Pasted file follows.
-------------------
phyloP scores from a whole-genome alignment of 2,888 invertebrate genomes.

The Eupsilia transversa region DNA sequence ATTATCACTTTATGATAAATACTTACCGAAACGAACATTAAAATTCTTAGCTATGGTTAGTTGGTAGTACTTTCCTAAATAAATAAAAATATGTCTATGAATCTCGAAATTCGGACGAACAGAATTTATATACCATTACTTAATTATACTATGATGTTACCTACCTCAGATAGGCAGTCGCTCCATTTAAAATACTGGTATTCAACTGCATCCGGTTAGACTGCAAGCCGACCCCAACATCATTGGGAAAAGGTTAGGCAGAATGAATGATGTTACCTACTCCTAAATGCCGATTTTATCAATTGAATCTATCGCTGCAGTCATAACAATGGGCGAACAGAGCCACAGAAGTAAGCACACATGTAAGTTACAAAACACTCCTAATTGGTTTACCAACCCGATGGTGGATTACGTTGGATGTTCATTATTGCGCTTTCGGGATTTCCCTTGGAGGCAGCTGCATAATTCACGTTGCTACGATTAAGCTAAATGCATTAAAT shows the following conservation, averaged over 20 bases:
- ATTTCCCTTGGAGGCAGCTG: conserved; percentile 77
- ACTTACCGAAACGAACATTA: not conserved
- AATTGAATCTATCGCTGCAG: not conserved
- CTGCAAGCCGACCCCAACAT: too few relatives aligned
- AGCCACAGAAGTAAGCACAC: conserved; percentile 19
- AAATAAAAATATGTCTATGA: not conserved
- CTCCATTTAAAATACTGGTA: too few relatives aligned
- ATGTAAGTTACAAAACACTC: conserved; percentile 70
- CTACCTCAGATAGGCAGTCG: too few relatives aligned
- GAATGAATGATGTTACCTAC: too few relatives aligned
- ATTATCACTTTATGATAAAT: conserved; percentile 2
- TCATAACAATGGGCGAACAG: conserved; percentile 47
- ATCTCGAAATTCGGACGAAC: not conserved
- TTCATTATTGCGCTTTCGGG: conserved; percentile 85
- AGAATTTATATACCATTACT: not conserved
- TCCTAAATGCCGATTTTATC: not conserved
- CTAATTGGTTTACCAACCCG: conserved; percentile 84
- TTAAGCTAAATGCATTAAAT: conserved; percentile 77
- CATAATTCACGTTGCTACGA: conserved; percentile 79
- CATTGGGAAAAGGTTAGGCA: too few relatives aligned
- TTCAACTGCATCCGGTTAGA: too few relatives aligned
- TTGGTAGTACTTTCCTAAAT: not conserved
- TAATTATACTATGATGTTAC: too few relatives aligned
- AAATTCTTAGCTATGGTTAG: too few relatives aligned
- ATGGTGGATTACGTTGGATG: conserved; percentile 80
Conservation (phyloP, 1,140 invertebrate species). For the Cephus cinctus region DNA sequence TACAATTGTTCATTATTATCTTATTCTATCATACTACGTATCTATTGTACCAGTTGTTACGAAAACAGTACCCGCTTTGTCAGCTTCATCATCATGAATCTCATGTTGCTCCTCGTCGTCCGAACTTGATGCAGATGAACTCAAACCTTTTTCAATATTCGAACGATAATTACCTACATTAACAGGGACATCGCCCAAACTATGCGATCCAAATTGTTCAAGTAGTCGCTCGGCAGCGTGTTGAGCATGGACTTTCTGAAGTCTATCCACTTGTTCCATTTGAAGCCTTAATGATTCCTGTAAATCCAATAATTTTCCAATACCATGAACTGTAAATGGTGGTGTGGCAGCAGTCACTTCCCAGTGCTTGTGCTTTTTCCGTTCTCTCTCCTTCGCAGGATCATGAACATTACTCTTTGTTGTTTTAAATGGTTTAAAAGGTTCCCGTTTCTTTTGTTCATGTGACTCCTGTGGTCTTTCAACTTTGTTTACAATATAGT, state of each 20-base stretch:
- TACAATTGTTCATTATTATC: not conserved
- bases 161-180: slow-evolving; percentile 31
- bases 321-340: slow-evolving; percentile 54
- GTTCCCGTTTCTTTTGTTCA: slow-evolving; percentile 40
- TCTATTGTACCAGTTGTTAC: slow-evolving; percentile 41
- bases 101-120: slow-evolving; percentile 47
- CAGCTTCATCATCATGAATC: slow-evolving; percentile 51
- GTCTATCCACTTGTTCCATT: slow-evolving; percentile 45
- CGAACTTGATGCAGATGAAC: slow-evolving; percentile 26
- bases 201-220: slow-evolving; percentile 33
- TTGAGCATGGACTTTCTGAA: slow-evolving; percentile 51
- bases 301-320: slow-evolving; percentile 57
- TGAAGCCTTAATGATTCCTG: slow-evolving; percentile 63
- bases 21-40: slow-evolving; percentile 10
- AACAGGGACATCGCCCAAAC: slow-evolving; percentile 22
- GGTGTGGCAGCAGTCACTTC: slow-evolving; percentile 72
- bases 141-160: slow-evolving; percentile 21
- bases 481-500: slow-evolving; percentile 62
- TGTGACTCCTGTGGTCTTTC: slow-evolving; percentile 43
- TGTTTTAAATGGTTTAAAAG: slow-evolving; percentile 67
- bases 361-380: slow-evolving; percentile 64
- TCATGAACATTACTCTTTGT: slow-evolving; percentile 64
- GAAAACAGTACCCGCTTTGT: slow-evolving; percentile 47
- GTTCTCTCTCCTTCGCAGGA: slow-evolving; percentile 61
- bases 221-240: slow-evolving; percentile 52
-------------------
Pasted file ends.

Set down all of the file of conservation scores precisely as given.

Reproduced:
phyloP scores from a whole-genome alignment of 2,888 invertebrate genomes.

The Eupsilia transversa region DNA sequence ATTATCACTTTATGATAAATACTTACCGAAACGAACATTAAAATTCTTAGCTATGGTTAGTTGGTAGTACTTTCCTAAATAAATAAAAATATGTCTATGAATCTCGAAATTCGGACGAACAGAATTTATATACCATTACTTAATTATACTATGATGTTACCTACCTCAGATAGGCAGTCGCTCCATTTAAAATACTGGTATTCAACTGCATCCGGTTAGACTGCAAGCCGACCCCAACATCATTGGGAAAAGGTTAGGCAGAATGAATGATGTTACCTACTCCTAAATGCCGATTTTATCAATTGAATCTATCGCTGCAGTCATAACAATGGGCGAACAGAGCCACAGAAGTAAGCACACATGTAAGTTACAAAACACTCCTAATTGGTTTACCAACCCGATGGTGGATTACGTTGGATGTTCATTATTGCGCTTTCGGGATTTCCCTTGGAGGCAGCTGCATAATTCACGTTGCTACGATTAAGCTAAATGCATTAAAT shows the following conservation, averaged over 20 bases:
- ATTTCCCTTGGAGGCAGCTG: conserved; percentile 77
- ACTTACCGAAACGAACATTA: not conserved
- AATTGAATCTATCGCTGCAG: not conserved
- CTGCAAGCCGACCCCAACAT: too few relatives aligned
- AGCCACAGAAGTAAGCACAC: conserved; percentile 19
- AAATAAAAATATGTCTATGA: not conserved
- CTCCATTTAAAATACTGGTA: too few relatives aligned
- ATGTAAGTTACAAAACACTC: conserved; percentile 70
- CTACCTCAGATAGGCAGTCG: too few relatives aligned
- GAATGAATGATGTTACCTAC: too few relatives aligned
- ATTATCACTTTATGATAAAT: conserved; percentile 2
- TCATAACAATGGGCGAACAG: conserved; percentile 47
- ATCTCGAAATTCGGACGAAC: not conserved
- TTCATTATTGCGCTTTCGGG: conserved; percentile 85
- AGAATTTATATACCATTACT: not conserved
- TCCTAAATGCCGATTTTATC: not conserved
- CTAATTGGTTTACCAACCCG: conserved; percentile 84
- TTAAGCTAAATGCATTAAAT: conserved; percentile 77
- CATAATTCACGTTGCTACGA: conserved; percentile 79
- CATTGGGAAAAGGTTAGGCA: too few relatives aligned
- TTCAACTGCATCCGGTTAGA: too few relatives aligned
- TTGGTAGTACTTTCCTAAAT: not conserved
- TAATTATACTATGATGTTAC: too few relatives aligned
- AAATTCTTAGCTATGGTTAG: too few relatives aligned
- ATGGTGGATTACGTTGGATG: conserved; percentile 80
Conservation (phyloP, 1,140 invertebrate species). For the Cephus cinctus region DNA sequence TACAATTGTTCATTATTATCTTATTCTATCATACTACGTATCTATTGTACCAGTTGTTACGAAAACAGTACCCGCTTTGTCAGCTTCATCATCATGAATCTCATGTTGCTCCTCGTCGTCCGAACTTGATGCAGATGAACTCAAACCTTTTTCAATATTCGAACGATAATTACCTACATTAACAGGGACATCGCCCAAACTATGCGATCCAAATTGTTCAAGTAGTCGCTCGGCAGCGTGTTGAGCATGGACTTTCTGAAGTCTATCCACTTGTTCCATTTGAAGCCTTAATGATTCCTGTAAATCCAATAATTTTCCAATACCATGAACTGTAAATGGTGGTGTGGCAGCAGTCACTTCCCAGTGCTTGTGCTTTTTCCGTTCTCTCTCCTTCGCAGGATCATGAACATTACTCTTTGTTGTTTTAAATGGTTTAAAAGGTTCCCGTTTCTTTTGTTCATGTGACTCCTGTGGTCTTTCAACTTTGTTTACAATATAGT, state of each 20-base stretch:
- TACAATTGTTCATTATTATC: not conserved
- bases 161-180: slow-evolving; percentile 31
- bases 321-340: slow-evolving; percentile 54
- GTTCCCGTTTCTTTTGTTCA: slow-evolving; percentile 40
- TCTATTGTACCAGTTGTTAC: slow-evolving; percentile 41
- bases 101-120: slow-evolving; percentile 47
- CAGCTTCATCATCATGAATC: slow-evolving; percentile 51
- GTCTATCCACTTGTTCCATT: slow-evolving; percentile 45
- CGAACTTGATGCAGATGAAC: slow-evolving; percentile 26
- bases 201-220: slow-evolving; percentile 33
- TTGAGCATGGACTTTCTGAA: slow-evolving; percentile 51
- bases 301-320: slow-evolving; percentile 57
- TGAAGCCTTAATGATTCCTG: slow-evolving; percentile 63
- bases 21-40: slow-evolving; percentile 10
- AACAGGGACATCGCCCAAAC: slow-evolving; percentile 22
- GGTGTGGCAGCAGTCACTTC: slow-evolving; percentile 72
- bases 141-160: slow-evolving; percentile 21
- bases 481-500: slow-evolving; percentile 62
- TGTGACTCCTGTGGTCTTTC: slow-evolving; percentile 43
- TGTTTTAAATGGTTTAAAAG: slow-evolving; percentile 67
- bases 361-380: slow-evolving; percentile 64
- TCATGAACATTACTCTTTGT: slow-evolving; percentile 64
- GAAAACAGTACCCGCTTTGT: slow-evolving; percentile 47
- GTTCTCTCTCCTTCGCAGGA: slow-evolving; percentile 61
- bases 221-240: slow-evolving; percentile 52